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Game Profile
GENRE: Platformer
October 11, 2004
Tak: The Great Juju Challenge

Tak: The Great Juju Challenge

Tak: The Great Juju Challenge

Tak: The Great Juju Challenge

Tak: The Great Juju Challenge

More in this Series
 Written by D'Marcus Beatty  on December 07, 2004

Review: Tak vs. Freddy Krueger

Last year's deluge of platforming titles seems to have stemmed off somewhat, with only the best of the best platformers surviving to their next iteration. Although it may be a while before Nintendo fans get another pure platform game from Mario, who seems to be busy trying his hand at roleplaying, baseball, and tennis, there are still other heroes to take up the platforming reins. Tak, the comedic savior of the Pupanunu tribe, returns to save the day yet again in Tak 2: The Staff of Dreams.

After the harrowing adventure involving the Power of Juju, Tak decides to take a slight vacation. However, this vacation takes a turn for the surreal when Tak's nap becomes a coma-like sleep, in which Tak learns of his newest challenge. Tak must rescue a princess from the evil dream guardian, which sets the stage for Tak to explore both the physical world and a warped dream world.

Anyone who sampled last year's Tak and the Power of Juju will feel right at home with the latest chapter in Tak's life. Tak brings all the traditional platformer abilities, such as running, jumping, double-jumping, item-collecting, and puzzle solving to the table. Tak also has a number of new abilities, such as the ability to morph into an animal and new vehicles stages. These new abilities attempt to add depth to the gameplay, but most don't have any application beyond its specific puzzle/situation. For example, there are a great number of new weapons, magic abilities, and the potential to use juju power to enhance attacks, but few foes are hardy enough to require their use. This makes it more efficient to simply use Tak's basic combo to dispatch the majority of his foes. Also, a map function is noticeably absent. This would have simplified gameplay immensely, since it is very easy to get lost or lose track of Tak's goals during the game.

Graphically, Tak 2 is fairly similar to its predecessor, which isn't bad. The environments and characters are all detailed and colored to a great effect. The overall appearance is intentionally cartoonish, and works well, especially in the dream world stages that have the warped edges to convey the dreamlike effect. Also impressive are the stages where Tak rides in a barrel over a waterfall, and the panning of the camera over the waterfall just before Tak plummets is very dizzying.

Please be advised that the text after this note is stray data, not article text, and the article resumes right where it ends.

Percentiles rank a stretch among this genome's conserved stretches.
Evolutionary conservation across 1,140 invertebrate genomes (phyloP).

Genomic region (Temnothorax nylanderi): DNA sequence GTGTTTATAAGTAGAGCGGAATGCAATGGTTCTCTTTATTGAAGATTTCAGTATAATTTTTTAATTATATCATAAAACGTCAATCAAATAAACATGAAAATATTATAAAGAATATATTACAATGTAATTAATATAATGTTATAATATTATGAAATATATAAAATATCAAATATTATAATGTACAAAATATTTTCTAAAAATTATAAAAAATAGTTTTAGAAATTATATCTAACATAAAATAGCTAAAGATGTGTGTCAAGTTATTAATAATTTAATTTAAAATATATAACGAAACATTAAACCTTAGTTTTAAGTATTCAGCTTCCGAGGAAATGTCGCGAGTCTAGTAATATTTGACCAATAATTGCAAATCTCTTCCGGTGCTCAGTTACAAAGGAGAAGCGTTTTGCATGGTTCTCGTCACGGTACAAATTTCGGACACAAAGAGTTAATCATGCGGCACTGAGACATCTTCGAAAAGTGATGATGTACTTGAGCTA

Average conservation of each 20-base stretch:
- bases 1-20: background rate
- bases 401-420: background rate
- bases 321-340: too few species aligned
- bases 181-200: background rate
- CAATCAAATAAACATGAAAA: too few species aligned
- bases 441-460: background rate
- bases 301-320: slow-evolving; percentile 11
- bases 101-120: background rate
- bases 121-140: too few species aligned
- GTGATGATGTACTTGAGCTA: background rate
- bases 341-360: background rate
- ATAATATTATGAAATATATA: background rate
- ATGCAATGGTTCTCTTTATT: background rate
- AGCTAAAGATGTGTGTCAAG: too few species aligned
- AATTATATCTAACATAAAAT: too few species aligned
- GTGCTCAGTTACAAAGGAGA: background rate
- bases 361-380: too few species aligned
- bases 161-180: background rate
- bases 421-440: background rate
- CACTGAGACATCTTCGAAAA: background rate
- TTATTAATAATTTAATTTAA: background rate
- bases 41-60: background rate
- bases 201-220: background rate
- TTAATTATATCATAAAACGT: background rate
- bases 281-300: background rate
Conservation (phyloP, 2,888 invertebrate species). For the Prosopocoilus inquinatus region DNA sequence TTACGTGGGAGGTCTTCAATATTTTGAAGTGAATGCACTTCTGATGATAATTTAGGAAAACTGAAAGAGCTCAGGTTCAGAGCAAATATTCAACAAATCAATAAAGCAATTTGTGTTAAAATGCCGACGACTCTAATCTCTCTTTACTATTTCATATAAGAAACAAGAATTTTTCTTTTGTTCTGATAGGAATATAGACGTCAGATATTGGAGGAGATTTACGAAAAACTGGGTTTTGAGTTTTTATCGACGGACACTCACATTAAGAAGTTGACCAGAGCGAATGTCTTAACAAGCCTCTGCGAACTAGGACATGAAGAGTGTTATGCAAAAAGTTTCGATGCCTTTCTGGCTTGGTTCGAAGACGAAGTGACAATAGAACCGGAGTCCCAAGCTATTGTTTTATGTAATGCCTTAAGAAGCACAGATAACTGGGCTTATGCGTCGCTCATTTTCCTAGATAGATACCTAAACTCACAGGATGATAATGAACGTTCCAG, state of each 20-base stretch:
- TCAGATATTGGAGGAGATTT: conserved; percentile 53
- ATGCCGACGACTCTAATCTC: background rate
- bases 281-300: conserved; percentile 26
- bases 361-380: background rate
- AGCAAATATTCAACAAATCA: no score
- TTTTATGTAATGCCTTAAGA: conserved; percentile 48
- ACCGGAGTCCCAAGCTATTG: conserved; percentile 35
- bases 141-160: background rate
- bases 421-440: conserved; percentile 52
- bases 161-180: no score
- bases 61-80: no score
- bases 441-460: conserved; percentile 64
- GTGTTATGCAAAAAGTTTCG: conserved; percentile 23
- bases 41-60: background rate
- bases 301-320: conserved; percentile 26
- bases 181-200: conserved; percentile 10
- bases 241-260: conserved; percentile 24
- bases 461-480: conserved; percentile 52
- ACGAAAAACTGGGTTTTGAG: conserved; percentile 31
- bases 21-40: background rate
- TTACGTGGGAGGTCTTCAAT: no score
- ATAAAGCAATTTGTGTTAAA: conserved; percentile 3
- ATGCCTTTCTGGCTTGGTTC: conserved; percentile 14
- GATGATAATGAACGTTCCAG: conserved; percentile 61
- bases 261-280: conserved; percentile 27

Tak's storyline is humorous, especially for the younger audience that it seems to be aimed towards. Considering its allegiance with Nickolodeon, players can imagine the type of humor, although a lot of the jokes will be amusing even to older players, especially the jokes aimed at the platforming genre itself.

Adding to the overall replay value is the fact that there are several mini-games that can be unlocked through the main adventure, some of which are even two-player. Some are available from the beginning of the game and a number of others must be unlocked by collecting certain items or mixing a juju potion. These mini-games include a snowboarding game, a battle arena game where everyone rides on a flightless bird, and a race to the top of a temple. As always, these mini-games, for the most part, are fun and go a long way towards increasing the replay of this game.

Bottom Line
Although Tak 2 doesn't do anything really wrong, there isn't much here that is new or innovative. This makes the game less visible in the eyes of gamers, especially considering the number of high-profile titles out now, many of them platformers also. However, players young enough to be enticed by the Nickelodeon partnership, gamers who appreciated the last Tak, and Nintendo fans looking for a platformer experience may enjoy this one also.

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